“I’m just not fancy like that. Do you wish I was fancy like that?”
“Like what?” I ask.
“Like those women,” Sadie says, nodding toward the bank of televisions on the opposite wall, “with their Derby hats, and party dresses, all frilly and foo-foo, high heels. I’m a jeans and sneakers gal, always have been.” She turns to me, and I can sense something inside of her sinking. “Do you ever regret that? Are you still glad you picked me?”
“I, uh …” I stutter, not because I don’t know the answer — although from my perspective, Sadie picked me — but because I wasn’t expecting the question, not sure where it even came from, other than from somewhere within Sadie’s third Bloody Mary, or is this her fourth? We both have no doubt lost count, sitting at a high-top table in the far corner of the sad bar down the street, idly watching coverage of the Kentucky Derby that has been running non-stop since the early morning news. It’s mid-afternoon, and this place seems sadder than normal, and a tad desperate, with folks hunched over crumpled ticket stubs or glued to their phones, losing slightly more of their souls with each preliminary race when none of their horses finish in the money. “Of course I’m still glad,” I say, trying not to sound defensive but I’m afraid it comes out that way even though my intentions are true — and I’ve had too much to drink too. “Why do you even say that? You know I love you, nothing’s changed.”
“I’ve changed,” Sadie’s quick to note, into her half-empty glass, poking, with a pink plastic swizzle stick, at the onion and olive and hot pepper that have sunk to the bottom, before returning to me, her apologetic blue eyes. “I realize I’m not the same as when we first met.”
“Neither am I,” I’m swift to say back, while pictures of that chaotic first day of college, some thirty-five years prior, awaiting our dorm assignments amid a crush of eighteen-year-olds with boundless energy and boxes and boxes — so many boxes — of their belongings, flickering through my mind like frames of Super 8 film. “We’ve all changed. Have you seen Hank?”
“Yeah but …” Sadie starts, then stops. “Well, anyway,” she says with a subtle exhale, her way to end one topic and move on to the next, or to nothing. I choose the former.
“When I was young,” I tell her, and I can’t help but feel old when I begin a sentence like that but even so, “just a kid, my gramps would sneak me into the Derby through the backside gate, right along with the trainers and jockeys and owners. Just the two of us, a cooler of chicken salad sandwiches my grandma had made, and my gramps’ fifth of bourbon — and no one said a word.”
“Now, they’d shoot you on sight,” Sadie says, downing the rest of her thick red concoction with a hard swallow before gesturing to the barmaid for a refill. “It’s become so regulated. So strict, so structured, so … so corporate. You can’t do anything at the Derby for free, or on the cheap.” She runs a hand through her unruly auburn locks that she just had colored though I’m not supposed to know that, or acknowledge it, even while I’m perfectly content with my gray hair, and Sadie’s as well. “Everyone’s just out to make a buck. Can’t fault them for that, I guess.”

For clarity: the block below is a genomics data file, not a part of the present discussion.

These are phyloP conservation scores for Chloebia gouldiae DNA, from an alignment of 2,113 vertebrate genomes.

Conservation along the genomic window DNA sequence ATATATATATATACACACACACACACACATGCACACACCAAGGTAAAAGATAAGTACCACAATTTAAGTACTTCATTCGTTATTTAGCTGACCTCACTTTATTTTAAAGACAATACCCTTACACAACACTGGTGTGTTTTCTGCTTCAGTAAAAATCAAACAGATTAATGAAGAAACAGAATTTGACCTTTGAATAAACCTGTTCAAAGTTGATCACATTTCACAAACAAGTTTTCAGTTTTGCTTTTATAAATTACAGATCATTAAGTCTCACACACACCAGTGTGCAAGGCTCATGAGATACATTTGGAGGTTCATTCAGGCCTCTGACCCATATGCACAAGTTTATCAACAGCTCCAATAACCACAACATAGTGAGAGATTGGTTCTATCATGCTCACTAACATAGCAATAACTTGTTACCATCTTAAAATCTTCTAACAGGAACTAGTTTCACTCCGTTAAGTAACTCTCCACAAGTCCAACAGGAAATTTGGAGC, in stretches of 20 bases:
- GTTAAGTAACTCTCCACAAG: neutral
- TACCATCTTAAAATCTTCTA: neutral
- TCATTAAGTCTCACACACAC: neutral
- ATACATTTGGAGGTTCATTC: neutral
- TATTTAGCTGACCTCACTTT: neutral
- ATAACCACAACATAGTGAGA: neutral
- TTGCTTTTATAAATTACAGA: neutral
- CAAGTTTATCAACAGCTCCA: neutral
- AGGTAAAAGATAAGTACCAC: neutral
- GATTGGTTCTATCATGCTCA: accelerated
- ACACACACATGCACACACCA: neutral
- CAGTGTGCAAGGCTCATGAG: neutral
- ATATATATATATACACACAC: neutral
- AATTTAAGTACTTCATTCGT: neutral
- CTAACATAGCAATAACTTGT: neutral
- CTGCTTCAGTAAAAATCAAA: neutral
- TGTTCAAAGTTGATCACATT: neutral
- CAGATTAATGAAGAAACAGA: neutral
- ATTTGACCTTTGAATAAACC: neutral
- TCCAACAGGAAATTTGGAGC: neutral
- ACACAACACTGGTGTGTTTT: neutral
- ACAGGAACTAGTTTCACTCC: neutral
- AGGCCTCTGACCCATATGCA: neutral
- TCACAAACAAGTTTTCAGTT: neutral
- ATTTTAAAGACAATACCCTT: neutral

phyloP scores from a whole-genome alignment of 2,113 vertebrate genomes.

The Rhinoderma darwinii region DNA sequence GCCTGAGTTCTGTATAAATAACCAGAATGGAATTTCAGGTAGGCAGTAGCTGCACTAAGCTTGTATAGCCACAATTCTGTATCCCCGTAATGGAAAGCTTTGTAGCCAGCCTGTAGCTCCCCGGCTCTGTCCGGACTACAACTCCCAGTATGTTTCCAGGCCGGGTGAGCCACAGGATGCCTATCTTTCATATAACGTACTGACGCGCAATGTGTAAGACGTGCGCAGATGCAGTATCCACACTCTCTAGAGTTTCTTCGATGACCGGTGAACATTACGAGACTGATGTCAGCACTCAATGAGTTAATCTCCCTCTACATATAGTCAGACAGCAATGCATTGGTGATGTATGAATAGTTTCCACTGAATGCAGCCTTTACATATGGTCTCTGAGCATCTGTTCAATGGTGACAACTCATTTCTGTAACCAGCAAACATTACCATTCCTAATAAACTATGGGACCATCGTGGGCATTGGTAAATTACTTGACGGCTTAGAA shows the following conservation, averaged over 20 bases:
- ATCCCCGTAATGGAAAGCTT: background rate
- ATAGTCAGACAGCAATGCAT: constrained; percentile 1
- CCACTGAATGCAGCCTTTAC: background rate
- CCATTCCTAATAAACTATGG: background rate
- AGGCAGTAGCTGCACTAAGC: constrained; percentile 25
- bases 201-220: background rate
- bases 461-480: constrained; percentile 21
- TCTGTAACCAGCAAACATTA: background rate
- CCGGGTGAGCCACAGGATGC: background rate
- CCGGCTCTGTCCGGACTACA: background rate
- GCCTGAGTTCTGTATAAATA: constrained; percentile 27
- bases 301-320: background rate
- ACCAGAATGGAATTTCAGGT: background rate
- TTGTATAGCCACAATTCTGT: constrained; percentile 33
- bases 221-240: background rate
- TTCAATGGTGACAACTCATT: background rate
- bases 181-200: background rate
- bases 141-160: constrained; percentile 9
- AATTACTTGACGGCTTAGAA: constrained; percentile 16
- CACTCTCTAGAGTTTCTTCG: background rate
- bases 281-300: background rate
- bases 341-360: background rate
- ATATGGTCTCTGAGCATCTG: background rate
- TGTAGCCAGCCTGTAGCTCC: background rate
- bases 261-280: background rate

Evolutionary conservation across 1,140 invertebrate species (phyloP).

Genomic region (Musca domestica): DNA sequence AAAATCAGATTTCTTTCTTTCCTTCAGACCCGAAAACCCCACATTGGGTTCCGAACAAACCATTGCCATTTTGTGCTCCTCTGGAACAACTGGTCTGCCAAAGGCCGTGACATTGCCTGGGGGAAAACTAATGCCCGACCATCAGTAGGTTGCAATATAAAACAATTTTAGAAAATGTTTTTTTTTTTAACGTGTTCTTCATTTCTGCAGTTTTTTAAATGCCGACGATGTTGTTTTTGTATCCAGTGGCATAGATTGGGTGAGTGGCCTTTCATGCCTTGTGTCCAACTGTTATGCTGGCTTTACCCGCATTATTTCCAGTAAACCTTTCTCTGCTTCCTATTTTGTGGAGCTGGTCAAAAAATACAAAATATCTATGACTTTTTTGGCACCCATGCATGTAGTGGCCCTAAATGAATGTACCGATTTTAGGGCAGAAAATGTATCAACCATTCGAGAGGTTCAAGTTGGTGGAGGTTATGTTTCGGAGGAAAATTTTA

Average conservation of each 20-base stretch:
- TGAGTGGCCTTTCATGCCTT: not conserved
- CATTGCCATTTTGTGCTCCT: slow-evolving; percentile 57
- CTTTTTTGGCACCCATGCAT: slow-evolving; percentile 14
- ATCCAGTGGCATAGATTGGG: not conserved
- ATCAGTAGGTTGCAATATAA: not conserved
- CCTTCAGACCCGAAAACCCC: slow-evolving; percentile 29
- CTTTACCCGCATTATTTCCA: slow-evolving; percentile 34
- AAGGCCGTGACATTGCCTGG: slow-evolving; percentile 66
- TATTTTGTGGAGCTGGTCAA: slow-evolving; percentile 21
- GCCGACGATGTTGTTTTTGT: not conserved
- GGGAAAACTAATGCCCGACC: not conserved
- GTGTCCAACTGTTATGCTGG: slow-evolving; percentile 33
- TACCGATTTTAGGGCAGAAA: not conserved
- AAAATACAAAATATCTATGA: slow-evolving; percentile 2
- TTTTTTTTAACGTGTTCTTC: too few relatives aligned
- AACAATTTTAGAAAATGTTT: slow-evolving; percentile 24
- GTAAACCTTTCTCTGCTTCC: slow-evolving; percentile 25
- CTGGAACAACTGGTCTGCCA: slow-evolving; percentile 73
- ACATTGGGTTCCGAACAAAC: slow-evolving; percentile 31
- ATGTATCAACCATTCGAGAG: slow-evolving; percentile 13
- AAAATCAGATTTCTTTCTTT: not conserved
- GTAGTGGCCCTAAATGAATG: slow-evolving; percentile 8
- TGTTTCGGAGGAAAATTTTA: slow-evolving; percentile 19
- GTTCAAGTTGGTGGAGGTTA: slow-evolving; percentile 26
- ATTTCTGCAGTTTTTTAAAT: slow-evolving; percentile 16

“Yep,” I repeat, “can’t fault them for that.”
We grow silent, and pick at what’s left of our platter of chicken fingers, the wax paper in the straw basket unable to absorb the grease so it remains there in a shiny slick puddle, and continue keeping tabs on what’s happening out at the track that’s not but five miles away but we stopped going a while ago, what with everything that went on with us. A horse race for millionaires seemed trivial in comparison. Now, at least, we have some passing interest in it again, and a good thing because every TV is tuned to the pomp and circumstance leading up to the twelfth race, the only race that the world seems to care about today, a two-minute charge that captivates this town for two weeks. The barmaid brings Sadie another drink, with a fresh skewer of pickled vegetables, and me another beer even though I wasn’t quite done with mine but I suppose she wants to save time. Sadie and I don’t mind to sit here and imbibe, and maybe even to think, about nothing in particular as far as I’m concerned, when Sadie suddenly springs to life.
“I’m gonna buy myself a Derby hat to wear next year,” Sadie says, adamant the way she gets when she’s on to something and no one can talk her out of it, not that I would dare. “On the cheap, mind you. I don’t need to go spending hundreds of dollars on something I’ll only wear once.” She takes a satisfied swallow of her spiked tomato juice, and smiles to herself, pleased, that faraway gaze that tells me she’s gone, that in her head she’s somewhere else, perhaps in a premium box along the rail, the kind that go for ten grand easy, or at one of those extravagant soirees they’ll show on the late news, B-list celebrities and former professional athletes shouting into the reporter’s microphone over the din of a raucous band. “Yep, that’s what I’m gonna do. It’ll be nice to have a Derby hat, even if all we’re doing is watching from a bar.”
“Who knows,” I say, riding Sadie’s wave, “maybe we’ll go out there next year — could be my gramps still has some connections at the backside. And if not, well … I’m sure we can probably spring for it.”
This short story is based on characters from the collection All The Things She Says, available on Amazon, for Kindle Unlimited, or order from your favorite independent bookstore [ISBN: 978–1–7375801–5–7]